During this and the previous two administrations, this stated policy has, however, been frequently breached in action while it was continued in public declarations. The Moscoso administration's tilt toward the right-wing AUC paramilitary was so pronounced that in one invasion of Panama by the Bogota and Washington allied organization a man who escaped and ran ahead to warn a neighboring village of the impending attack was jailed on presidential orders. The Moscoso administration also collaborated with Colombian, Nicaraguan and US authorities to send a huge shipment of automatic rifles to the AUC through the Caribbean port of Turbo on a ship then called the Otterloo. During the Torrijos administration those Colombians fleeing from FARC offensives were grudgingly given refuge in Panama, while those fleeing AUC attacks were turned over to Colombian authorities, often after questioning by US authorities.

Eventually the AUC's admissions of drug funding and long chain of massacres led the United States to list the organization as a terrorist group and the Uribe administration in Colombia to distance itself. A number of former top AUC leaders were extradited from Colombia to the United States.

However, while allied with the governments in Bogota and Washington the paramilitary gained control over the drug business in areas recovered from FARC and this situation continues in many areas under new paramilitary outfits descended from the AUC. In one of the areas, the southwestern department of Putumayo, an obscure and humble merchant named David Murcia Guzmán moved in at the time that the AUC was taking control of territory and the area's lucrative drug business from FARC. The AUC and its Valle del Norte Cartel business allies made a fortune off of this conquest, much of which they laundered through Murcia. In Bogota, Murcia Guzmán showered largesse on right-wing politicians and entered into some business partnerships with the two sons of then President Uribe. In Panama, Murcia Guzmán gave money and in-kind assistance to PRD candidates and, in the form of purported purchases of Super 99 gift certificates through now Tourism Minister Salomón Shamah, gave $800,000 to Ricardo Martinelli.

(In Panama's "investigations" of the PRD donations, the in-kind part was never pursued and the best physical evidence of the cash donations, hotel videos that would have confirmed or refuted two witnesses' claims of a candidate arriving at Murcia's suite and leaving with a suitcase full of cash, "went missing." As to Martinelli, Panamanian prosecutors found that it was perfectly acceptable for him to have taken $800,000 from a Colombian gangster. But meanwhile, Murcia Guzmán is in US custody and appears to have turned state's evidence there.)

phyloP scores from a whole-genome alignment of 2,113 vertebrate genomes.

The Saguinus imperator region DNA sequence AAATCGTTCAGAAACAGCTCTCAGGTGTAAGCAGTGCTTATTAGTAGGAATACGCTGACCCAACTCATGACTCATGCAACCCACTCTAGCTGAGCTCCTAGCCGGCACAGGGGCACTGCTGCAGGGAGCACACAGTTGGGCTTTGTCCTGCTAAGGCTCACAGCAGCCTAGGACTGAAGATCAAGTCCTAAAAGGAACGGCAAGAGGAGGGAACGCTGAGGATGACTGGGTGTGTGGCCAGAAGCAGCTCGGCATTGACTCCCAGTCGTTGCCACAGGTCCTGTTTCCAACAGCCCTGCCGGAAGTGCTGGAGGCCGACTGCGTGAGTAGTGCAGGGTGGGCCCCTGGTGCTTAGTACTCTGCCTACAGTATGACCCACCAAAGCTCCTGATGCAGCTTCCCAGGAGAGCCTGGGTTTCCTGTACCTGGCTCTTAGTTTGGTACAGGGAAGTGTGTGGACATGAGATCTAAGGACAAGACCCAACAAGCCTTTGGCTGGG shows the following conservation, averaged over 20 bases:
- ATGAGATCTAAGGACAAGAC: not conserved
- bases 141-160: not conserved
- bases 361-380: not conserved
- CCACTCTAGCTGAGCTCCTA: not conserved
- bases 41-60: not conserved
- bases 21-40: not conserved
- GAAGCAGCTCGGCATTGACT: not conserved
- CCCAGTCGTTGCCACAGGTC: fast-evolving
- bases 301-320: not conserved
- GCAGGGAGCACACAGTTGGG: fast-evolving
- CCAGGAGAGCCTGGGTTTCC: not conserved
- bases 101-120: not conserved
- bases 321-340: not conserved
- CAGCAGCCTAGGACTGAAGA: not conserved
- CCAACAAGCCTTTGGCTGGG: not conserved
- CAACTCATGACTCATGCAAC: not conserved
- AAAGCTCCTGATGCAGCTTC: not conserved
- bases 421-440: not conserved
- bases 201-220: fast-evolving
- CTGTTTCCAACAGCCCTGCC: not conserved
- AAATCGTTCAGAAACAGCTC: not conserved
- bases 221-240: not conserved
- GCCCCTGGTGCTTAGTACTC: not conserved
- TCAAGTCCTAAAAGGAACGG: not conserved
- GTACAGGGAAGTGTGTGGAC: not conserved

Also in the news section:
Genaro López steps down as SUNTRACS chief to concentrate on politics
Police raid international surf tournament
Strip mining dispute coming to center stage here
Ferrufino claims that he has been absolved in scandals
Government shuts down Bocas water taxis
The strange case of Valentí­n Palacio
Toned down PANAMAX 2010 war games
Panamanian-style gun control politics and how the Americans here react
Ana Matilde Gómez convicted
International Indigenous Peoples Day in Panama City
Low intensity power struggle over Law 30




News | Economy | Culture | Opinion | Lifestyle | Nature
Noticias
| Opiniones | Archive | Unclassified Ads | Home




Panama Vacations
Tankless Water Heaters --- http://www.eztankless.com/
Panama Hotel: Luxury apartment rentals in Casco Viejo, Panama City
Panama Real Estate: Original travel and investment articles on The Panama Report
Make the Executive Hotel your headquarters in Panama City
Find the boat of your dreams through Evermarine





© 2010 by Eric Jackson
All Rights Reserved - Todos Derechos Reservados
Individual contributors retain the rights to their articles or photos

email: editor@thepanamanews.com or

e_l_jackson_malo@yahoo.com

Cell phone: (507) 6-632-6343

Mailing address:
Eric Jackson
att'n The Panama News
Apartado 0831-00927 Estafeta Paitilla
Panamá, República de Panamá